Sri Lanka

Economic lethargy: Rajapaksa will be sorely missed!

Feb 21, 2017
Running a country is not about having big ideas. It is about implementing at least some of them. One can smell vacillation in implementation of development policyalmost everywhere in the country. Most large scale development projects are held up,annual economic growth is below 5 per cent for a third consecutive year, a balance of payment crisis is looming and Sri Lanka is reportedly going to miss the repayment of loan instalments on the Hambantota Port.   
Each of the large scale development projects (or seemingly normal sized projects) is either getting delayed or has been proved a hoax. The inauguration of an export processing zone in Hambantota turned into a mini-riot, and generated a load of bad publicity, the last thing the country needs as it is vying for foreign direct investment. The government says the mayhem happened because of misinformation. It could have known what was in store when the surveyors who were sent to demarcate the land were chased away by villagers. The government could have planned accordingly; instead it went ahead of the inauguration to seek cheap political publicity and created a right royal mess.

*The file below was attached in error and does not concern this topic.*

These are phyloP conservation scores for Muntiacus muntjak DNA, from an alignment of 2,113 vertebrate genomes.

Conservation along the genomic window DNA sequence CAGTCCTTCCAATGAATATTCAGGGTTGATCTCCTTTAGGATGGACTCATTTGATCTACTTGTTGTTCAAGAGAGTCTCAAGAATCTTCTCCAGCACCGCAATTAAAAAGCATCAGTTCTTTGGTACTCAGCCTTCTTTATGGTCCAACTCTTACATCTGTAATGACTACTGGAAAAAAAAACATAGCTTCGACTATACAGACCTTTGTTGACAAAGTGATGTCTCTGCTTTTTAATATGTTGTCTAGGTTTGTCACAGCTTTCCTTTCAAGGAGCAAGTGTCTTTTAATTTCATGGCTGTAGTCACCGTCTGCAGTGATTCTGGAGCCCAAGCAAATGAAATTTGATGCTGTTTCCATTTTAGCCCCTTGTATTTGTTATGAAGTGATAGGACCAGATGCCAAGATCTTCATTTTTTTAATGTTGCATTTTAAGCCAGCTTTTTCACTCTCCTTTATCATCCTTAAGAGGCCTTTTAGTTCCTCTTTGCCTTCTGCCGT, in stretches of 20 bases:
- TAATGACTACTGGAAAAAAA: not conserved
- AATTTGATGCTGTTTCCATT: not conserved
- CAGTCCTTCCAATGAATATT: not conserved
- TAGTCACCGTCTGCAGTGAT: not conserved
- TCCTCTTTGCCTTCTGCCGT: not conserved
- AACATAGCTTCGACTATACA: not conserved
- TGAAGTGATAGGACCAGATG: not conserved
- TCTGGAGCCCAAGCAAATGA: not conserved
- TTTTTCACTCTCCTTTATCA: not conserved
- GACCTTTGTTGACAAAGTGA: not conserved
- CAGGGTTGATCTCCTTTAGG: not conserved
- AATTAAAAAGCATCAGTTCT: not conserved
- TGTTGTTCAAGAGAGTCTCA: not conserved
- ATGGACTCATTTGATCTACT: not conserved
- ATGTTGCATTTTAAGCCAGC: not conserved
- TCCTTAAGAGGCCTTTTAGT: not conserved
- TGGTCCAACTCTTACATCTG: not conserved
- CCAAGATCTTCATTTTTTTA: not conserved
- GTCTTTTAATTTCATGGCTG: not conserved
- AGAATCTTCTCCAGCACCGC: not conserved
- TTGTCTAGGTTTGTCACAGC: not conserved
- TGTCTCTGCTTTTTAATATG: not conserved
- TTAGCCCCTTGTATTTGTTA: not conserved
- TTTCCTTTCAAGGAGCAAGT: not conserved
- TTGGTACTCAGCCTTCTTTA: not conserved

And a related agreement to lease 80 per cent of the Hambantota Port to China Merchant Port Holdings and another 15000 acres for the export zone to the same company is now stuck in a legal wrangling. The Joint Opposition has filed a FR petition challenging the framework agreement. The Chinese are holding up the deal until the court decides and have insisted it’s either both the port and the land (for the economic zone) or no deal. Which in a way is understandable, as the increasingly outspoken Chinese ambassador in Colombo( who could well be personifying mercantilism in the Chinese economic expansion) says, ‘without an export zone, what are we going to export’.


Daily Mirror, February 21, 2017


Leave a Reply

Your email address will not be published. Required fields are marked *

In northeast India, water-management practices to deal with climate change

In a small village on the north bank of the Brahmaputra in Assam in northeast India, farmer Horen Nath stood gazing at his partially submerged paddy field. The floods had kept their annual date but mercifully, the farmer said, the waters have started receding. "The weather has become very strange of late. We always had ample rain,


IMF cuts India's growth projection, but it still retains world's top spot

The International Monetary Fund (IMF) cut India's growth projections for this fiscal year to 7.3 per cent and for the next to 7.5 per cent on Monday, although the country will still retain i...

Tweets about SAMonitor
SAM Facebook